Wednesday, April 17, 2019
The Passion compels faith not admiration. . .
Pilate often seems like a unwitting righteous man, somebody who stumbled upon the truth and tried to get it right. After all, three time Pilate pleads with the crowd: I find no guilt in this man. Three times he tells the crowd Jesus does not deserve the death they are clambering for. Three times he attempts to distance himself from the guilt of what they seek – the death of Jesus, the King of the Jews. Even at the end, it seems like Pilate is still trying to be on Jesus’ side when he puts the truth above Jesus on the cross: Jesus of Nazareth, King of the Jews.
To a people who find themselves in Pilate’s place, trying to do the right thing among a people who will not let you do the right thing, it may seem that Pilate is a kind of hero in a story seemingly devoid of heroes. But Pilate is NO hero. What kind of hero is bullied into the murder of a just and good man? What kind of hero understands the jealousy that accuses Jesus and acquiesces to that jealousy and cooperates with death? What kind of her tries to do the right thing and then steps back to preserve himself at the cost of an innocent victim?
Pilate is no hero nor is he an innocent bystander in a bigger story. Pilate does not simply look the other way but allows the injustice of Jesus’ death to go forward and offers as the agency of that death the full faith and credit of the Roman government. He may not want any blood on his hands but the blood and the guilt is there whether he admits it or not. For it is not enough simply to admit that Jesus is innocent, that Jesus is righteous, and the Jesus does not deserve the death He dies. Even Satan knows and admits that, with a giggle. Everyone who has heard the Gospel knows this – whether they believe it or not. Jesus’ innocense is not the big truth. There is bigger.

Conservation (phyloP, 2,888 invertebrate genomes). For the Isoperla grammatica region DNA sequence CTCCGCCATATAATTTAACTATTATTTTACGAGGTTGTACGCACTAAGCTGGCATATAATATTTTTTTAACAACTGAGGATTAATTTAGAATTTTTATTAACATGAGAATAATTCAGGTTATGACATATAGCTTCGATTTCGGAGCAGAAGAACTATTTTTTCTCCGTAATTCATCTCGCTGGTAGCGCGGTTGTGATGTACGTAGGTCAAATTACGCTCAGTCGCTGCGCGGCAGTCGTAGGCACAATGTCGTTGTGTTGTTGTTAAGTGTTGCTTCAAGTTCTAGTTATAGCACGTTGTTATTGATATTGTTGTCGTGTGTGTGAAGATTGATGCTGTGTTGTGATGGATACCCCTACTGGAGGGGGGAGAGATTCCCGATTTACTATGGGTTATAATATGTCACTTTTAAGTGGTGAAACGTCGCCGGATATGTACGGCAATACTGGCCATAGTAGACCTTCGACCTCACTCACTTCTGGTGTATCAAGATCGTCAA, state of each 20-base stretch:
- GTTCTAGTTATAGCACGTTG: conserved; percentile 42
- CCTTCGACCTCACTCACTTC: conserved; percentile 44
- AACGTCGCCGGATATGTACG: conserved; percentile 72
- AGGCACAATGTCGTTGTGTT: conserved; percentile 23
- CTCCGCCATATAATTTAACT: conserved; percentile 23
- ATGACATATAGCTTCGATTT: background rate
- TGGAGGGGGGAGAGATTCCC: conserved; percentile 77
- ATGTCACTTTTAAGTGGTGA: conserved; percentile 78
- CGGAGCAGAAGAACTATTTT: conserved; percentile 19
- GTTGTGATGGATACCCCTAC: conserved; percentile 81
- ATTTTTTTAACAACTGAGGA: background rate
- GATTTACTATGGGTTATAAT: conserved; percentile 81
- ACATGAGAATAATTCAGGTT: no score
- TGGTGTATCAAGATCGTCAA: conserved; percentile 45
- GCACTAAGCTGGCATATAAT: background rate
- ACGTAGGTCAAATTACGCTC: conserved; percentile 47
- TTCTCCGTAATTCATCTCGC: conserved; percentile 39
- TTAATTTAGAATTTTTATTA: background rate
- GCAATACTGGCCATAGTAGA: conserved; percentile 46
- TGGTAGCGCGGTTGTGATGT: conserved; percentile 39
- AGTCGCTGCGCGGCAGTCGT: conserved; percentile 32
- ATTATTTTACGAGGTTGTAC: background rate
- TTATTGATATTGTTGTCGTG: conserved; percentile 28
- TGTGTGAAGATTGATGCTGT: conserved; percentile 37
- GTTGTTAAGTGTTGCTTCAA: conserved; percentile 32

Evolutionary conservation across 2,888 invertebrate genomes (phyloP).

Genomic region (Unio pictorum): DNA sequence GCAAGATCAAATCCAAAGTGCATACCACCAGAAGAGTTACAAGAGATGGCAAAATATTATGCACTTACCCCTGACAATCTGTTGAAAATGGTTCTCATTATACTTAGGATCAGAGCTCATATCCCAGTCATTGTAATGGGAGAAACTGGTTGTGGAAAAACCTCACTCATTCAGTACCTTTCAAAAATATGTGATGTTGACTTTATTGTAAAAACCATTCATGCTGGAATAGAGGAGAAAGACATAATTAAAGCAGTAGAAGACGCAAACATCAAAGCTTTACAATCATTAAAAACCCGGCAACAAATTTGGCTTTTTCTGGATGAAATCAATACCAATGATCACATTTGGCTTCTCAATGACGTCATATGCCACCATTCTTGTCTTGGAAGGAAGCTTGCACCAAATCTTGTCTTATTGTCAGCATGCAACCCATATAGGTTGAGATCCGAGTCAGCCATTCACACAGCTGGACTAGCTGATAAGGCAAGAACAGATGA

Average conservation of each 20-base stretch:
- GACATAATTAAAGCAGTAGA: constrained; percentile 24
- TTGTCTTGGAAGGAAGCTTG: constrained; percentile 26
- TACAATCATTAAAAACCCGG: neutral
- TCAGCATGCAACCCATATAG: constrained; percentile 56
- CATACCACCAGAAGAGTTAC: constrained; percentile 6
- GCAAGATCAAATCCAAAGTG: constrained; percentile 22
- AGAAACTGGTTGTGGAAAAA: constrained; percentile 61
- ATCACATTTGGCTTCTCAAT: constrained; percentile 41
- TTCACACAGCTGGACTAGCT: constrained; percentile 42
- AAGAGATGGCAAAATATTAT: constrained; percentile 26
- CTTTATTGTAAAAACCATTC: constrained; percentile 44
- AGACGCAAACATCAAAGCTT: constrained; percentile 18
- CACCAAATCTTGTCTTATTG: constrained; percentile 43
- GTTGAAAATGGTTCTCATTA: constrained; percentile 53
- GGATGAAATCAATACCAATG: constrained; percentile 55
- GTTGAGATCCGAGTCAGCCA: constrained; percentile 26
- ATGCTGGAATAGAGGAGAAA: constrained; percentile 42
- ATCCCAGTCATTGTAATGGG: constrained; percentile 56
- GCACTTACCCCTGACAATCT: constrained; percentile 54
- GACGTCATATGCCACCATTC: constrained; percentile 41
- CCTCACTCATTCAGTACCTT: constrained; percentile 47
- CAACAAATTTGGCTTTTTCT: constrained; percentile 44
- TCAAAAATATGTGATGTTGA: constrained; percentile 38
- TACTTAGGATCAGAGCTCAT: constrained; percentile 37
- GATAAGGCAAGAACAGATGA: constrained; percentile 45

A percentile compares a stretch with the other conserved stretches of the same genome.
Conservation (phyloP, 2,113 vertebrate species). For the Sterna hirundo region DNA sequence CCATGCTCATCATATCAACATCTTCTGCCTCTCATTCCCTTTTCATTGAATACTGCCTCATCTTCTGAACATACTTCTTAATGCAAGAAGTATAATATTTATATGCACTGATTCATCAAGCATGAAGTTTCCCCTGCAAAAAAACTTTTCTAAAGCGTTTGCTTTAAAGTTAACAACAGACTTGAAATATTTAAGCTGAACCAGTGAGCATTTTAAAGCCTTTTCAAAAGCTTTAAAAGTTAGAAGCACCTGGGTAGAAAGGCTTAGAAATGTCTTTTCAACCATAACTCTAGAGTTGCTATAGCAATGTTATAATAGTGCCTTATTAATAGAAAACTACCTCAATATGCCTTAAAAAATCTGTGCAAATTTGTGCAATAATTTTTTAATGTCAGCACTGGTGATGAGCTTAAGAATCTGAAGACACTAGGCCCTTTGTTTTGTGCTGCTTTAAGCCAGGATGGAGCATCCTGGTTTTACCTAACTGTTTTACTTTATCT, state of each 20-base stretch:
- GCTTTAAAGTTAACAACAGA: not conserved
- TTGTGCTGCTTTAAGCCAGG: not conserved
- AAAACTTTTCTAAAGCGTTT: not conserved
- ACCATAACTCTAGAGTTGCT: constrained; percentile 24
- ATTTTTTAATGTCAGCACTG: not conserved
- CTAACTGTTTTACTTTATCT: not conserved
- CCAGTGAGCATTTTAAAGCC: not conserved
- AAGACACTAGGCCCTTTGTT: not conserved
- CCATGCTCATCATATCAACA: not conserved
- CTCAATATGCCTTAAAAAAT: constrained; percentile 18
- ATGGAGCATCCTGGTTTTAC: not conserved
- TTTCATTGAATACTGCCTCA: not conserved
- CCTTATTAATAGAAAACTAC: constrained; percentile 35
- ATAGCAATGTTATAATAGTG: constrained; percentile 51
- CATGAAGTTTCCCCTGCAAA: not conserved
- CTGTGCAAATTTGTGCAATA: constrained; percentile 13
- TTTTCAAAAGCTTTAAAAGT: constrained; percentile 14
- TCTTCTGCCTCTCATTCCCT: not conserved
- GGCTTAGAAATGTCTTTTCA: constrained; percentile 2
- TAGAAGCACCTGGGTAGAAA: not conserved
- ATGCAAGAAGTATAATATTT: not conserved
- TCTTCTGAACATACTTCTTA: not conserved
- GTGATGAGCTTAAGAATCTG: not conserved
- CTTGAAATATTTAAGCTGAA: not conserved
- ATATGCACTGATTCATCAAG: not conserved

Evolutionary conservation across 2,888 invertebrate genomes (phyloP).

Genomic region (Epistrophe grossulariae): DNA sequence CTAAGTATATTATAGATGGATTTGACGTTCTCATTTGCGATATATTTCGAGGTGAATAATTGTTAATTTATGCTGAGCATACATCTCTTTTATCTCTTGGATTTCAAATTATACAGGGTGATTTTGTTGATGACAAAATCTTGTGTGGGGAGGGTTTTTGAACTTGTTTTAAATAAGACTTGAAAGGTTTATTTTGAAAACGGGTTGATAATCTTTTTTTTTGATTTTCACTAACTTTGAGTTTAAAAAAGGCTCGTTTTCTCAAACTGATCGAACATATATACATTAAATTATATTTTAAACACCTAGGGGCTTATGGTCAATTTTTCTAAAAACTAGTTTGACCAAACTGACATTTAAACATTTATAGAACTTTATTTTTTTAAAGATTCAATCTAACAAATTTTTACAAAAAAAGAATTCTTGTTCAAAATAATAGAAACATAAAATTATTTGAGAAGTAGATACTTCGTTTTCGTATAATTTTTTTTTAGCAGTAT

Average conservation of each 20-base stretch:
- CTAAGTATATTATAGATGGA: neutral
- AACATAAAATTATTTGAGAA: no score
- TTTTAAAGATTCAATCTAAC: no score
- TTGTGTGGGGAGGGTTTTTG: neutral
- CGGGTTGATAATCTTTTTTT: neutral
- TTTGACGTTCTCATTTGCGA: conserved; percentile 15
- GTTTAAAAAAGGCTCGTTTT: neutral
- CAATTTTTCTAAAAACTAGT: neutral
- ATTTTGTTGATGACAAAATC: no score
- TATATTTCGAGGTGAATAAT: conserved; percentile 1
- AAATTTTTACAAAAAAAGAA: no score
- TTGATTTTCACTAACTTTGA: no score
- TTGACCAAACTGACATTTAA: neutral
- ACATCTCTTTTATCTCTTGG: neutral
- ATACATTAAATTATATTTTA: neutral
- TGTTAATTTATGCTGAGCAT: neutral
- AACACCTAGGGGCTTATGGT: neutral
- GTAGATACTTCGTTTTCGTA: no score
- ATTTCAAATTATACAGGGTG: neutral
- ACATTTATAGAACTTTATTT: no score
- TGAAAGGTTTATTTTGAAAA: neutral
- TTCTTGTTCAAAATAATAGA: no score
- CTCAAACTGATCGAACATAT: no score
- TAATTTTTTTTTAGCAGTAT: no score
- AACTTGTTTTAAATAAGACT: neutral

The big truth is our guilt. He died for us. Not because we were worth dying for but because by His death He would redeem the guilty and forgive the sinner their sins, and declare holy the one who is clearly unclean. It is not enough to admire Jesus or even to be sympathetic to Him. What Jesus has come for is faith. He has come to draw faith from the hearts of the fearful, shameful, guilty, and evil sinner. He has come to cleanse us not with words but with His blood. For that to happen, you cannot stand and admire Jesus from afar but you have to come near to be sprinkled with His blood.
This story is not a tragedy that compels our sympathy or our admiration for the innocent victim. No, this is the story of God’s writing, unfolding before us what it meant to promise redemption to Adam and Eve in the garden, to issue the Law to Moses, to build the Tabernacle and then Temple of His presence among His people, to speak hope through the prophets, and to fulfill the promise delivered down through the ages. The response God seeks is not sympathy or admiration but faith. This Holy Week we will hear again every detail of what took place. We will hear of plotting and betrayal, of pain and suffering, of death and the grave. But this is a story of hope – at least for those willing to get close enough to Jesus and the story of His love for sinners.